I have the pleasure today of blogging about one of my favorite authors, and one of my favorite people, and Joan writes under the name of J. M. Hochstetler. This book released from Sheaf House back in April, but the Christian Fiction Blog Alliance is featuring it in their blog tour now, and what a perfect time of year to do so. If you’re looking for a Christmas Present, look no further:
In 1967 the military build-up in Viet Nam is undergoing a dramatic surge. The resulting explosion of anti-war sentiment tears the country apart, slicing through generations and shattering families. In the quiet bedroom community of Shepherdsville, Minnesota, the war comes home to Frank and Maggie McRae, whose only son, Mike, is serving as a grunt in Viet Nam.
Frank despises all Asians because of what he witnessed as a young soldier fighting the Japanese in the south Pacific during WWII. The news that his son has fallen in love with and married Thi Nhuong, a young Vietnamese woman, shocks him. To Frank all Asians are enemies of his country, his family, and himself. A Buddhist, Thi Nhuong represents everything he despises. So he cuts Mike out of his life despite the pleas of his wife, Maggie; daughter, Julie; and Julie s husband, Dan, the pastor of a growing congregation.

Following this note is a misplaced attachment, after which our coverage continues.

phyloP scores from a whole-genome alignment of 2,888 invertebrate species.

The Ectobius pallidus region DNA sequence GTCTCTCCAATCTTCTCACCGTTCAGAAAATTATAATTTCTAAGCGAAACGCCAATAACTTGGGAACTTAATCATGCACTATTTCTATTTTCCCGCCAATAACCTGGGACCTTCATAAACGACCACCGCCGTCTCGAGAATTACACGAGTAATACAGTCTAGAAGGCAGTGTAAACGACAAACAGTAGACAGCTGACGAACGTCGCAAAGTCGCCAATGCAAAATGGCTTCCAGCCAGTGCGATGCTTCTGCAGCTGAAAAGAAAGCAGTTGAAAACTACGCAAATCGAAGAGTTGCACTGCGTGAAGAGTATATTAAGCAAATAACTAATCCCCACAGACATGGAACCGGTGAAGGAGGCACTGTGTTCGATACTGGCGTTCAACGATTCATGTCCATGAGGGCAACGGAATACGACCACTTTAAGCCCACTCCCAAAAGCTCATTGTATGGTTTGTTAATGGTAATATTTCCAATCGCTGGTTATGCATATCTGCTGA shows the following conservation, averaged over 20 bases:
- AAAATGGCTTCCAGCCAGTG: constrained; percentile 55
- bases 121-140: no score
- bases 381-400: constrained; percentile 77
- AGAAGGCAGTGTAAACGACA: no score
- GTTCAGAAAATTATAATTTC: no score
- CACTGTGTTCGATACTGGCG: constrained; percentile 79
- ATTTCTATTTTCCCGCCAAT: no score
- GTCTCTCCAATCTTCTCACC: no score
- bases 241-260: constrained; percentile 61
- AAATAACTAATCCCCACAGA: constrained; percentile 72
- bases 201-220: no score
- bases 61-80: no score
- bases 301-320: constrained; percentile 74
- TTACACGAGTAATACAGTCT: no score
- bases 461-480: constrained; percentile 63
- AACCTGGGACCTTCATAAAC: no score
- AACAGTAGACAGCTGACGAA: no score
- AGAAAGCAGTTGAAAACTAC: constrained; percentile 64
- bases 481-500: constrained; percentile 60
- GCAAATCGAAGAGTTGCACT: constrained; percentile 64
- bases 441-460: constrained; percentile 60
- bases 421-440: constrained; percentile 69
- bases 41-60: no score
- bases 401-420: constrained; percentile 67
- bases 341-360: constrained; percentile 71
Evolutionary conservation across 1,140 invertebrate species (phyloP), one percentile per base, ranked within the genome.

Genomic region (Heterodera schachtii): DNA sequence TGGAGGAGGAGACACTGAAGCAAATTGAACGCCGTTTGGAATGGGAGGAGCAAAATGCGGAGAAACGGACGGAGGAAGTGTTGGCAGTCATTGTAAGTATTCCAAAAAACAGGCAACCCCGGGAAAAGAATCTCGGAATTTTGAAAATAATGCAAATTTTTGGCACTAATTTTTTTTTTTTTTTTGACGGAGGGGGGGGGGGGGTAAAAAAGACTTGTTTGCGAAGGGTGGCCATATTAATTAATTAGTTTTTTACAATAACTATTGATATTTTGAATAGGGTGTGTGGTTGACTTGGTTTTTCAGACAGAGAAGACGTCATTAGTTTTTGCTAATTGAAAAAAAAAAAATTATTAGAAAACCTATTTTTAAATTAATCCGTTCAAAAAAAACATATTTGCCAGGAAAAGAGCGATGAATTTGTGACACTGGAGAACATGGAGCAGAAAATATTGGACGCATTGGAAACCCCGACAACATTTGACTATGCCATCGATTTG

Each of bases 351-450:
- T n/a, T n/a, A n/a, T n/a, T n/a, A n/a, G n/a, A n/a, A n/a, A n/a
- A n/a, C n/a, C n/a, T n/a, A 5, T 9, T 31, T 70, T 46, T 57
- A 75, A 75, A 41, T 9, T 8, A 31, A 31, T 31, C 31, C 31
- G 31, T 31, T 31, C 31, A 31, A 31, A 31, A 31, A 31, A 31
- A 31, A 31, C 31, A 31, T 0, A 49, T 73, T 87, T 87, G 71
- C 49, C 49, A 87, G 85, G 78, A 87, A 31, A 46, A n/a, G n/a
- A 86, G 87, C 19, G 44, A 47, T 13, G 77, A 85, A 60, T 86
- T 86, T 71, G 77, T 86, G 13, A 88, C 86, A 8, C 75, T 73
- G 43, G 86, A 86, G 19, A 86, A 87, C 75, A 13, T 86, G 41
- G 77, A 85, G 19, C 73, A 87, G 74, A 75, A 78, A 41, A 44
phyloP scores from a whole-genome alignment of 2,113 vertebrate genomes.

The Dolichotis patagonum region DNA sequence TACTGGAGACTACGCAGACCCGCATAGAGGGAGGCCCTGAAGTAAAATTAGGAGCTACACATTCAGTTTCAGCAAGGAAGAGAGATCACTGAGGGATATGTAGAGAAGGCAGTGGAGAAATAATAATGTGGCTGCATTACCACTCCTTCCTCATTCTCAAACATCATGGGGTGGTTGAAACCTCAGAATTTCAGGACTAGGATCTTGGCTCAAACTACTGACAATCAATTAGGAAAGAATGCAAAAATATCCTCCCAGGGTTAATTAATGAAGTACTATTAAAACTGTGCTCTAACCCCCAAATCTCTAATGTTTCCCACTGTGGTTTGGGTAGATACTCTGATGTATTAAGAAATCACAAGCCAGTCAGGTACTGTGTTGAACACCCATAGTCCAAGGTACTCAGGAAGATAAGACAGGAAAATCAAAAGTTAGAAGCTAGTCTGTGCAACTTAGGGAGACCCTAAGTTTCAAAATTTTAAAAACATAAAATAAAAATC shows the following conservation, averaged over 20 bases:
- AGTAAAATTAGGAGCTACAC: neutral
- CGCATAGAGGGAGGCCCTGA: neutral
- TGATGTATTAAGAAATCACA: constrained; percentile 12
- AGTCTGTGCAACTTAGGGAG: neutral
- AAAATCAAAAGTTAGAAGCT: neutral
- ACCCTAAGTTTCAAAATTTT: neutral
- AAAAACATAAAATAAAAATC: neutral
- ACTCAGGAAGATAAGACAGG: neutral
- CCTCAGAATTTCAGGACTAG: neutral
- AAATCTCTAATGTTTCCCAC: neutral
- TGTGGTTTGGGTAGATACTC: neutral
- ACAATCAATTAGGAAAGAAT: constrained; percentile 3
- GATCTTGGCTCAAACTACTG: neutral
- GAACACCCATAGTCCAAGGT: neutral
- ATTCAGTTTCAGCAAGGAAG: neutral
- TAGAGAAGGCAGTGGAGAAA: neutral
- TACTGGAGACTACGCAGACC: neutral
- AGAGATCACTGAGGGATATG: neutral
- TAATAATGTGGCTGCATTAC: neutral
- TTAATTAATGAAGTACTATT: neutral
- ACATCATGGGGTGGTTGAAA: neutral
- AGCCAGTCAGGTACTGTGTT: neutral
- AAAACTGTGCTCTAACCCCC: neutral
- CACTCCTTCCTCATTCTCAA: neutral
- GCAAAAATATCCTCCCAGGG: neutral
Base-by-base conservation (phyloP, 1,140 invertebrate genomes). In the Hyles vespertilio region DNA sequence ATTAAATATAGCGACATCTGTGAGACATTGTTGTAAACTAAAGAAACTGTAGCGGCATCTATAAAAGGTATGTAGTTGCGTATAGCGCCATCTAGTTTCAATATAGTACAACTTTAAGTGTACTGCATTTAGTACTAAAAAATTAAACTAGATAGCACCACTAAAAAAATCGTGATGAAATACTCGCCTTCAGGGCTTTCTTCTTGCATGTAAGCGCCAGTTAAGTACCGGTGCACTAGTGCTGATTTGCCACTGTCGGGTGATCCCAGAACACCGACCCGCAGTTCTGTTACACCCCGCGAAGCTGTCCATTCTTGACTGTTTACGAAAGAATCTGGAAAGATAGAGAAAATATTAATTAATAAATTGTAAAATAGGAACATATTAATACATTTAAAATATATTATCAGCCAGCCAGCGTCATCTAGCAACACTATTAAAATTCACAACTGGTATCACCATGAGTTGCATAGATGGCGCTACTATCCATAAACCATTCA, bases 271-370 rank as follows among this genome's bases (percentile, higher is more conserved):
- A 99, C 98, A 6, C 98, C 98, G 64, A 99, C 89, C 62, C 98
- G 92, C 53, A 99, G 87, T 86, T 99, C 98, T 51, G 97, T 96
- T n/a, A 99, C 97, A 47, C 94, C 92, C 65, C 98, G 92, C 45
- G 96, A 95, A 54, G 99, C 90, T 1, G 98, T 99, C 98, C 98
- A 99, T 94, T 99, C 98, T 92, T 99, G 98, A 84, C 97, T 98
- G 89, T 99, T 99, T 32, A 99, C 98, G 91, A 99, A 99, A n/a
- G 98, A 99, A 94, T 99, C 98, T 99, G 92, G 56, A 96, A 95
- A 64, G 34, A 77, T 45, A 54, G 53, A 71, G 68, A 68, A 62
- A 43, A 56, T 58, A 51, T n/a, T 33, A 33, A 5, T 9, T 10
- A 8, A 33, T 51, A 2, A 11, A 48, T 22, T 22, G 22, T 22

Maggie is fighting her own battle–against cancer. Convinced that God is going to heal her, Frank plays the part of a model Christian. Her death on Thanksgiving Day devastates him. Worse, as they arrive home from the gravesite, the family receives news of Mike s death in battle.
Embittered, Frank stops attending church and cuts off family and friends. By the time a very pregnant Thi Nhuong arrives on his doorstep on a stormy Christmas Eve, Frank is so filled with hate that he slams the door in her face, shutting her out in the bitter cold. Finally, overcome by guilt, he tries to go after her, but driving wind and snow force him back inside.
With the storm rising to blizzard strength, he confronts the wrenching truth that what hate has driven him to do is as evil as what the Japanese did all those years earlier, and that he needs forgiveness as desperately as they did …
Frank doesn’t know that what God has in mind this night is a miracle. As on that holy night so many years ago, a baby will be born and laid in a manger–a baby who will bring forgiveness, reconciliation, and healing to a family that has suffered heart-wrenching loss.